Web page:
At the end of November, the government put into effect a new tax that would significantly increase the production and import cost of disposable plastics, “with the aim of doubling the final price to the consumer and thus reducing the consumption of these polluting products,” according to the Environmental Protection Ministry. Now, two weeks later, the effects of that tax are beginning to show.
This tax has far-reaching implications, affecting businesses, manufacturers and individuals purchasing single-use plastics. As a result of the steep increase in production/import cost, it will theoretically also make a positive impact on the environment as a result of fewer purchases. “The tax will lead to a change of behavior among consumers and reduce garbage in the public sphere,” said Environmental Protection Minister MK Tamar Zandberg.
Despite the high hopes of the ministry, manufacturers are understandably discontent.
“We believe that the way that this was implemented is a little bit lacking,” says Libby Gavri, head of Innovation and Sustainability at Madaf Plazit Packaging (MPP). “We believe that the true solution is in recycling and reusing in a circular economy, which is what we’ve been trying to push for the last year at least.”
Gavri pointed out that for the past six months her company has been promoting a pilot project in select locations, including a large hospital, which aims to create that “circular economy.” This lends weight to her claim that MPP is in agreement with the core cause behind the tax’s implementation. “We’re not against it,” she said. “In general, we believe that it’s true that we should minimize or at least decrease the usage of single-use plastics – when it’s applicable, and when it’s appropriate.”
Gavri explained why MPP’s product is a necessity: “Today, in a hot country like this, with coronavirus and health issues, it’s not really possible to have customers drink from other kinds of cups,” she said. “They need to have something that is single-use,” citing as an example the impossibility of being served with glass dishware at a hospital cafeteria. “It’s not practical – I don’t think anyone wants that.”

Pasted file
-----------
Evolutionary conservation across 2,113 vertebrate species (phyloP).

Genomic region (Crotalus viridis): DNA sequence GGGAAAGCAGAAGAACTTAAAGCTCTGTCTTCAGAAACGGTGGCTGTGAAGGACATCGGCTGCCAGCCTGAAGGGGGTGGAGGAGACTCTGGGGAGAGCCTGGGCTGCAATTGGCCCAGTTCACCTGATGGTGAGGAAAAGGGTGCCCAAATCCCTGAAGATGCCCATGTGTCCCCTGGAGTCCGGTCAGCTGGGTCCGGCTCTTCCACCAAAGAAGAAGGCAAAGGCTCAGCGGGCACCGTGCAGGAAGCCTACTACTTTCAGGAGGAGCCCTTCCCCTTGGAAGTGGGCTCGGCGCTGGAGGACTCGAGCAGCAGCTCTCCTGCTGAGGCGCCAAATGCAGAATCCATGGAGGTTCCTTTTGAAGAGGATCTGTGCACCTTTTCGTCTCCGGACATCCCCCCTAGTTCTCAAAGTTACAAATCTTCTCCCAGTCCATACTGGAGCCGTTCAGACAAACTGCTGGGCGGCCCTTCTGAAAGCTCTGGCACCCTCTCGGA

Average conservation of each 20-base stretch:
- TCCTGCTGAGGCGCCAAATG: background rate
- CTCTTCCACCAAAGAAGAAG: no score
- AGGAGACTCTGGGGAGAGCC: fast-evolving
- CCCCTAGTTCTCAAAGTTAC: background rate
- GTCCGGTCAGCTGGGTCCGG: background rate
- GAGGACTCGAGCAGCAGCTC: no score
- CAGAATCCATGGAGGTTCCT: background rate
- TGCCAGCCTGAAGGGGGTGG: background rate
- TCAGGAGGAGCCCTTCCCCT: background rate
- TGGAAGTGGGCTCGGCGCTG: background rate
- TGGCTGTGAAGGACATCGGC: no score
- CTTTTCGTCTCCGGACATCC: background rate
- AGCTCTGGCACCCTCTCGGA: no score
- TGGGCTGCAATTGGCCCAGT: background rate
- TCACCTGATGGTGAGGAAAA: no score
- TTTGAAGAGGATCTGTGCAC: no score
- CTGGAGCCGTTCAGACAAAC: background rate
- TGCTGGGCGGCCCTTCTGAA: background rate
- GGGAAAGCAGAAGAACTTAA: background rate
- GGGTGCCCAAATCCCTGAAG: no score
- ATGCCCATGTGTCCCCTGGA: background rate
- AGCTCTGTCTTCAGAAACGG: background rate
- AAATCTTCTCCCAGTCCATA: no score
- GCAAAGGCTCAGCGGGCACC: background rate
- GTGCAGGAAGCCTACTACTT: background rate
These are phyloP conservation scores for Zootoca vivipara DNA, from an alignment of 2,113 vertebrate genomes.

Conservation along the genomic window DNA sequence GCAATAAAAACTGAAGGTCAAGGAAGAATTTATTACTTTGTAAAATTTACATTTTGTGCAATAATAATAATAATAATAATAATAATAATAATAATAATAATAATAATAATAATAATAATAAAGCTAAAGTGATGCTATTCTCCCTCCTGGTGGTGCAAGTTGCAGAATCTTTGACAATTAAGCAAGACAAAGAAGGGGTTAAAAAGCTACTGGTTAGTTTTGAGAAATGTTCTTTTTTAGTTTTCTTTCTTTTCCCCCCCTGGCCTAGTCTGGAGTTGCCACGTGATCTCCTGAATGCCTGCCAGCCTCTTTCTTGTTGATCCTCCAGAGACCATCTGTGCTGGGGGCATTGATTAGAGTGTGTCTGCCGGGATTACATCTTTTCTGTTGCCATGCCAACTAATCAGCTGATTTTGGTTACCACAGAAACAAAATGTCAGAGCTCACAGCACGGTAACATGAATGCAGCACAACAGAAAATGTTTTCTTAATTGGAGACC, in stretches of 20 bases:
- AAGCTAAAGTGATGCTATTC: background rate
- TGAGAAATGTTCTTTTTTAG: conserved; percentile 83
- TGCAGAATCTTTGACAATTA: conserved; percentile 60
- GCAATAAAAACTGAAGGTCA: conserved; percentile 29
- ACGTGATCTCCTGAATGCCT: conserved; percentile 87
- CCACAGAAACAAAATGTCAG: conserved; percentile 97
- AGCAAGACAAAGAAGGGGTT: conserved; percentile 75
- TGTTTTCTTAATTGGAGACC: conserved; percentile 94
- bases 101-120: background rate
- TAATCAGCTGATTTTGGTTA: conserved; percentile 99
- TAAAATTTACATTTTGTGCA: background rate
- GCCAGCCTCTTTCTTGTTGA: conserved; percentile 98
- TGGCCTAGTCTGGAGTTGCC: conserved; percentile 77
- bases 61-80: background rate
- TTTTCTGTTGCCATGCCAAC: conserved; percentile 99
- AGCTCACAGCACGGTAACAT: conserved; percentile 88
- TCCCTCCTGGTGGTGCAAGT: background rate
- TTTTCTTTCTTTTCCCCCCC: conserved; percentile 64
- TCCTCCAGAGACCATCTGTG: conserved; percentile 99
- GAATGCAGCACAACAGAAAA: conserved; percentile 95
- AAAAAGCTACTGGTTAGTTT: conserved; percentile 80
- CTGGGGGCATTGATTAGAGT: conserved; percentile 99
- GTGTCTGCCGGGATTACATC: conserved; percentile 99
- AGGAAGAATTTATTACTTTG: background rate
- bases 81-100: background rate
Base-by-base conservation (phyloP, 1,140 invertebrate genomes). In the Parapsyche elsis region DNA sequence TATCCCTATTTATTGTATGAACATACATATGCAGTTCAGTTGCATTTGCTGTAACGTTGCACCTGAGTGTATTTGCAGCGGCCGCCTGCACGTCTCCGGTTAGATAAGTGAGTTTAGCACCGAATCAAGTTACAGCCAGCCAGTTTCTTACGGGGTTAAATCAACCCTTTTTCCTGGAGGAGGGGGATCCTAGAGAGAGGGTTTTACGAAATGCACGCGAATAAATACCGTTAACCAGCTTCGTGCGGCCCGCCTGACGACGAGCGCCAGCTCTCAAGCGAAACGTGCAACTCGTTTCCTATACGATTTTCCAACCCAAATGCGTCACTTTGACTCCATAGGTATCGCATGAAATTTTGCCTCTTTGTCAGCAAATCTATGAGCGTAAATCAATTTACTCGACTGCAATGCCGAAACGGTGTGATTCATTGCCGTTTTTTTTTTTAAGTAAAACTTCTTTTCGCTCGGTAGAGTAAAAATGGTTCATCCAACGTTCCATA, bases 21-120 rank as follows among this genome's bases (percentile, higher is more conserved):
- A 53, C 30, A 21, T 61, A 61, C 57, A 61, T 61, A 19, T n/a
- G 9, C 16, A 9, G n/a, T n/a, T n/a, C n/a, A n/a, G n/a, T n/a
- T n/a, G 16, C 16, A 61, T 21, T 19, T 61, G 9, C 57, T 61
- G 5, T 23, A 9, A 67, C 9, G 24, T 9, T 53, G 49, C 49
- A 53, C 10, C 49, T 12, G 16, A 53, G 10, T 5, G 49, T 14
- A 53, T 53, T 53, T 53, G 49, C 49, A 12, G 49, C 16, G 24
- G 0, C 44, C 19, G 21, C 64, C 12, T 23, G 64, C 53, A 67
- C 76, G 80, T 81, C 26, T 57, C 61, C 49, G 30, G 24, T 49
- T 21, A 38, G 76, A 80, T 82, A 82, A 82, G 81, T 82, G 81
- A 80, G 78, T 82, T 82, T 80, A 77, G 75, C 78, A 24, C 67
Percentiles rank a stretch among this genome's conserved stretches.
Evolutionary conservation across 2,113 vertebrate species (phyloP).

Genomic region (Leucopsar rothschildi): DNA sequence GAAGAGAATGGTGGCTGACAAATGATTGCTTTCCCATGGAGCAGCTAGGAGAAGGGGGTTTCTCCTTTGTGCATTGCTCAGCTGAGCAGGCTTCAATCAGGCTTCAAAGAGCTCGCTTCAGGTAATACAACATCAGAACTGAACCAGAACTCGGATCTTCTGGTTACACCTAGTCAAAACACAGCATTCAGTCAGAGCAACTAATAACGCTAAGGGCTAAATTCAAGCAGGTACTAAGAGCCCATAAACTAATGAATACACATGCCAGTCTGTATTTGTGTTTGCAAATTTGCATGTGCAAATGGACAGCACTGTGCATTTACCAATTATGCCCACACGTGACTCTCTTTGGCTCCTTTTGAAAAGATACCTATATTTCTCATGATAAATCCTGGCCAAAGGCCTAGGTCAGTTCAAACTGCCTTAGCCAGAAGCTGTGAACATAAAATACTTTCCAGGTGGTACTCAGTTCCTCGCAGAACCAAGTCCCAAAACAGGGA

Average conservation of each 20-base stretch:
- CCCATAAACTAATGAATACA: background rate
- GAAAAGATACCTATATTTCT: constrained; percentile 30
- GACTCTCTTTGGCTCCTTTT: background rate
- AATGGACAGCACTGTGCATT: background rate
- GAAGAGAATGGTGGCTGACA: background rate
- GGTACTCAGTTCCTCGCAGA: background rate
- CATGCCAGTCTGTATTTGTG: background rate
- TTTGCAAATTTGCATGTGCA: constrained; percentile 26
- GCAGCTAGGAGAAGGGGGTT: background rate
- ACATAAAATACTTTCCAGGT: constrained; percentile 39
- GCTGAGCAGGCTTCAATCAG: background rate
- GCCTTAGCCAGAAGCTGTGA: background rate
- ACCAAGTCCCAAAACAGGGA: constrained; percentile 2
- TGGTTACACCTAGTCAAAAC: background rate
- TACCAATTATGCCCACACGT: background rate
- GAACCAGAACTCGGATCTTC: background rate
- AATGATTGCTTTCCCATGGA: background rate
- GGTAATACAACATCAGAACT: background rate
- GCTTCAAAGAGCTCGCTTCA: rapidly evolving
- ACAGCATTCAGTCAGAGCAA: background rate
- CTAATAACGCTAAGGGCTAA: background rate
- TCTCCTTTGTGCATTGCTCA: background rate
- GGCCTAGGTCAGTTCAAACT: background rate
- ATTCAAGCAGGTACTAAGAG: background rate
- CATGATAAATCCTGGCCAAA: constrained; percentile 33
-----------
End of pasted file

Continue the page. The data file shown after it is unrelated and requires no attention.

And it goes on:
Gavri’s statement on the importance of circular economy was echoed by another in the industry.
“From our point of view, as a union in which hundreds of industrial companies are members, we have seen an increasing trend toward a transition in manufacturing and developing sustainable products based on environmentally friendly technologies and materials,” said Oren Harambam, director of the Association of Consumer Goods and Construction Products Industries. “The association leads the plastics industry in Israel for the development and production of disposable utensils, packaging, and other innovative and more environmentally friendly products, in accordance with the dramatic changes that the global industry is undergoing.”
Gavri said she doubted that it would achieve the goal of reduced consumption.
“I think that taxation without promoting education – without finding alternatives and putting the tax money back into the economy to find solutions – I don’t think that taxation in and of itself will do the job in the long run.”
While the manufacturing industry’s dissatisfaction with the tax’s implementation is to be expected, it is perhaps surprising that the more environmentally dedicated are unimpressed as well.
“This is a step in the right direction, but it is not done properly and is not enough in the context of the war on plastic waste,” said Meital Peleg Mizrachi, a Consumption and Environmental Justice researcher in the Department of Public Policy at Tel Aviv University.
“In general, environmental regulation, in the spirit of ‘polluter pays’ – which embodies the environmental cost in the price of products – is a positive regulation,” said Peleg Mizrahi. “This is especially true in Israel, where waste rates are among the highest in Western countries. However, in the case of disposable plastic, proper and good regulation is legislation that prohibits the use of disposable plastic and does not dissolve its use. Taxation on disposable plastic is portrayed as taxation that harms the weaker sections and allows those with economic capabilities to continue to pollute unhindered.”
The manager of a popular coffee shop chain said that the effect of the tax isn’t felt by the individual branches of the chain – it’s a higher-up issue.
Meanwhile, independently owned shops are feeling trapped between a rock and a hard place.
“In general, we only work in takeaway,” said Elinor Haifler, an independent coffee shop owner in Karkur. Over the past two years, she has been required due to restrictions brought on by coronavirus to remove her indoor seating space, and is thus limited exclusively to takeaway service. Now she is being taxed for that more harshly.
“It’s a problem,” said Haifler. “Before coronavirus, we had seating. Because of coronavirus, we had to close it down. That means that anyone who comes can only get takeaway, because there’s nowhere to sit here. I understand that it’s to combat the global [climate] issue, that’s good, I understand.”
Despite the tax’s good intentions, however, “it’s not making people purchase any less.”